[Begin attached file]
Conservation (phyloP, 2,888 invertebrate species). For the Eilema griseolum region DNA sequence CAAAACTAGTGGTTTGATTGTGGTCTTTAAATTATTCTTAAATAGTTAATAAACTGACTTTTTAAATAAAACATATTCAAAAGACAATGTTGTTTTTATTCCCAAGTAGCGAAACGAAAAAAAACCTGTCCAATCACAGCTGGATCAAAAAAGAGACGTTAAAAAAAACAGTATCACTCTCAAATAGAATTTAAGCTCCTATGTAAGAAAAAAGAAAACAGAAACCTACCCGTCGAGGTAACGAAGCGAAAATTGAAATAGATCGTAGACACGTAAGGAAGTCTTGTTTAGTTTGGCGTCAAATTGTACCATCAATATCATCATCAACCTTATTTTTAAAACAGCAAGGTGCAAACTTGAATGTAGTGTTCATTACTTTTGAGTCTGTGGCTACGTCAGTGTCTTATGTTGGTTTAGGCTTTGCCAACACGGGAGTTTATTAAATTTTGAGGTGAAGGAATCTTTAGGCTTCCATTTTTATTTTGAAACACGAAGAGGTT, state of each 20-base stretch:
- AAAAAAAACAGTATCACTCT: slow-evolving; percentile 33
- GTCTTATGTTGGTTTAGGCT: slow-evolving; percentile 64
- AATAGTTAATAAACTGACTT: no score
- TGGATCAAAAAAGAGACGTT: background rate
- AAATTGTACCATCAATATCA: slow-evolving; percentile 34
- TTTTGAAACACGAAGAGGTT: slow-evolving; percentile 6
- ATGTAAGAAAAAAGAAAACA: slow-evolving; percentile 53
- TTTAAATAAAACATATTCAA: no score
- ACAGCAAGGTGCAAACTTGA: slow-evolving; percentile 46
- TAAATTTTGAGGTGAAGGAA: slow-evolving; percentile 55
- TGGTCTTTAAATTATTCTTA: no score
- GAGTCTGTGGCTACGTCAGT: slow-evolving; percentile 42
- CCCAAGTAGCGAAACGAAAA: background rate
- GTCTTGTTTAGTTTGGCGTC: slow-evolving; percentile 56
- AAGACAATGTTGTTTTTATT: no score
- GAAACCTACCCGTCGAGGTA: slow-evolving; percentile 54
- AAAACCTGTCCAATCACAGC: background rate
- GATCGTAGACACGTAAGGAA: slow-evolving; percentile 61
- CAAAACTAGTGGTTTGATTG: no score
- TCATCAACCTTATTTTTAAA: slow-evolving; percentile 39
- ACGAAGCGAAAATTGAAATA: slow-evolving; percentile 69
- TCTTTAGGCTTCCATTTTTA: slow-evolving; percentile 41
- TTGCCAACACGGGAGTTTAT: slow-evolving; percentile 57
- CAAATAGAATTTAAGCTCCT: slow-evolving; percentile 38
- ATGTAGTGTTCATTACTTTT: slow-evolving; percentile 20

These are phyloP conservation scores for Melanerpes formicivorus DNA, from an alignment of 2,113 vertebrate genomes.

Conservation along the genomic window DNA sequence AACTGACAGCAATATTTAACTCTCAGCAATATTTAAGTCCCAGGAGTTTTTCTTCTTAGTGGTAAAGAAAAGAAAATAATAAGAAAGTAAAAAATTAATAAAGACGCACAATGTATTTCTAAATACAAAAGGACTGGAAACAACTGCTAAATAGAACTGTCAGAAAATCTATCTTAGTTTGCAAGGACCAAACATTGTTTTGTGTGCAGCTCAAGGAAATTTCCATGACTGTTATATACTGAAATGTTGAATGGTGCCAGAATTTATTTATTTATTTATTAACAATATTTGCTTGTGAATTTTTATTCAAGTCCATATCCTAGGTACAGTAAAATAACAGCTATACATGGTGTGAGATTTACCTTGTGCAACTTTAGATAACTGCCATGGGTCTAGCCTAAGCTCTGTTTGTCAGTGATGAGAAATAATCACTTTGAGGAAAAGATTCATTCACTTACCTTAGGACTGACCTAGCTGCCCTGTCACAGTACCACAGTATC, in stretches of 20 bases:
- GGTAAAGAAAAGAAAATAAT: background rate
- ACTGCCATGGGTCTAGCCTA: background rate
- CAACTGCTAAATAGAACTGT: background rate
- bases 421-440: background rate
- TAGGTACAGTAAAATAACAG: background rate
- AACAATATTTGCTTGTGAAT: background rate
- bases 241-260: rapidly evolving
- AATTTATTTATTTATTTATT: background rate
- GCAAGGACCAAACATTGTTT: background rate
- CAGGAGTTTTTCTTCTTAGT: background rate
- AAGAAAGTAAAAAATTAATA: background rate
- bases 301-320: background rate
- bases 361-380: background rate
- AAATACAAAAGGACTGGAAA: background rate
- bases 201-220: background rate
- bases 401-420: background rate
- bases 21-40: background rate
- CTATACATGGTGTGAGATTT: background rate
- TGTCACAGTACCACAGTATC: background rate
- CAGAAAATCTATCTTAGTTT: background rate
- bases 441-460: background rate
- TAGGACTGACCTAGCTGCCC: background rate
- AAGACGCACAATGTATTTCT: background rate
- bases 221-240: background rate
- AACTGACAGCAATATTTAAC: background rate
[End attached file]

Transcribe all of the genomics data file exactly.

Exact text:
Conservation (phyloP, 2,888 invertebrate species). For the Eilema griseolum region DNA sequence CAAAACTAGTGGTTTGATTGTGGTCTTTAAATTATTCTTAAATAGTTAATAAACTGACTTTTTAAATAAAACATATTCAAAAGACAATGTTGTTTTTATTCCCAAGTAGCGAAACGAAAAAAAACCTGTCCAATCACAGCTGGATCAAAAAAGAGACGTTAAAAAAAACAGTATCACTCTCAAATAGAATTTAAGCTCCTATGTAAGAAAAAAGAAAACAGAAACCTACCCGTCGAGGTAACGAAGCGAAAATTGAAATAGATCGTAGACACGTAAGGAAGTCTTGTTTAGTTTGGCGTCAAATTGTACCATCAATATCATCATCAACCTTATTTTTAAAACAGCAAGGTGCAAACTTGAATGTAGTGTTCATTACTTTTGAGTCTGTGGCTACGTCAGTGTCTTATGTTGGTTTAGGCTTTGCCAACACGGGAGTTTATTAAATTTTGAGGTGAAGGAATCTTTAGGCTTCCATTTTTATTTTGAAACACGAAGAGGTT, state of each 20-base stretch:
- AAAAAAAACAGTATCACTCT: slow-evolving; percentile 33
- GTCTTATGTTGGTTTAGGCT: slow-evolving; percentile 64
- AATAGTTAATAAACTGACTT: no score
- TGGATCAAAAAAGAGACGTT: background rate
- AAATTGTACCATCAATATCA: slow-evolving; percentile 34
- TTTTGAAACACGAAGAGGTT: slow-evolving; percentile 6
- ATGTAAGAAAAAAGAAAACA: slow-evolving; percentile 53
- TTTAAATAAAACATATTCAA: no score
- ACAGCAAGGTGCAAACTTGA: slow-evolving; percentile 46
- TAAATTTTGAGGTGAAGGAA: slow-evolving; percentile 55
- TGGTCTTTAAATTATTCTTA: no score
- GAGTCTGTGGCTACGTCAGT: slow-evolving; percentile 42
- CCCAAGTAGCGAAACGAAAA: background rate
- GTCTTGTTTAGTTTGGCGTC: slow-evolving; percentile 56
- AAGACAATGTTGTTTTTATT: no score
- GAAACCTACCCGTCGAGGTA: slow-evolving; percentile 54
- AAAACCTGTCCAATCACAGC: background rate
- GATCGTAGACACGTAAGGAA: slow-evolving; percentile 61
- CAAAACTAGTGGTTTGATTG: no score
- TCATCAACCTTATTTTTAAA: slow-evolving; percentile 39
- ACGAAGCGAAAATTGAAATA: slow-evolving; percentile 69
- TCTTTAGGCTTCCATTTTTA: slow-evolving; percentile 41
- TTGCCAACACGGGAGTTTAT: slow-evolving; percentile 57
- CAAATAGAATTTAAGCTCCT: slow-evolving; percentile 38
- ATGTAGTGTTCATTACTTTT: slow-evolving; percentile 20

These are phyloP conservation scores for Melanerpes formicivorus DNA, from an alignment of 2,113 vertebrate genomes.

Conservation along the genomic window DNA sequence AACTGACAGCAATATTTAACTCTCAGCAATATTTAAGTCCCAGGAGTTTTTCTTCTTAGTGGTAAAGAAAAGAAAATAATAAGAAAGTAAAAAATTAATAAAGACGCACAATGTATTTCTAAATACAAAAGGACTGGAAACAACTGCTAAATAGAACTGTCAGAAAATCTATCTTAGTTTGCAAGGACCAAACATTGTTTTGTGTGCAGCTCAAGGAAATTTCCATGACTGTTATATACTGAAATGTTGAATGGTGCCAGAATTTATTTATTTATTTATTAACAATATTTGCTTGTGAATTTTTATTCAAGTCCATATCCTAGGTACAGTAAAATAACAGCTATACATGGTGTGAGATTTACCTTGTGCAACTTTAGATAACTGCCATGGGTCTAGCCTAAGCTCTGTTTGTCAGTGATGAGAAATAATCACTTTGAGGAAAAGATTCATTCACTTACCTTAGGACTGACCTAGCTGCCCTGTCACAGTACCACAGTATC, in stretches of 20 bases:
- GGTAAAGAAAAGAAAATAAT: background rate
- ACTGCCATGGGTCTAGCCTA: background rate
- CAACTGCTAAATAGAACTGT: background rate
- bases 421-440: background rate
- TAGGTACAGTAAAATAACAG: background rate
- AACAATATTTGCTTGTGAAT: background rate
- bases 241-260: rapidly evolving
- AATTTATTTATTTATTTATT: background rate
- GCAAGGACCAAACATTGTTT: background rate
- CAGGAGTTTTTCTTCTTAGT: background rate
- AAGAAAGTAAAAAATTAATA: background rate
- bases 301-320: background rate
- bases 361-380: background rate
- AAATACAAAAGGACTGGAAA: background rate
- bases 201-220: background rate
- bases 401-420: background rate
- bases 21-40: background rate
- CTATACATGGTGTGAGATTT: background rate
- TGTCACAGTACCACAGTATC: background rate
- CAGAAAATCTATCTTAGTTT: background rate
- bases 441-460: background rate
- TAGGACTGACCTAGCTGCCC: background rate
- AAGACGCACAATGTATTTCT: background rate
- bases 221-240: background rate
- AACTGACAGCAATATTTAAC: background rate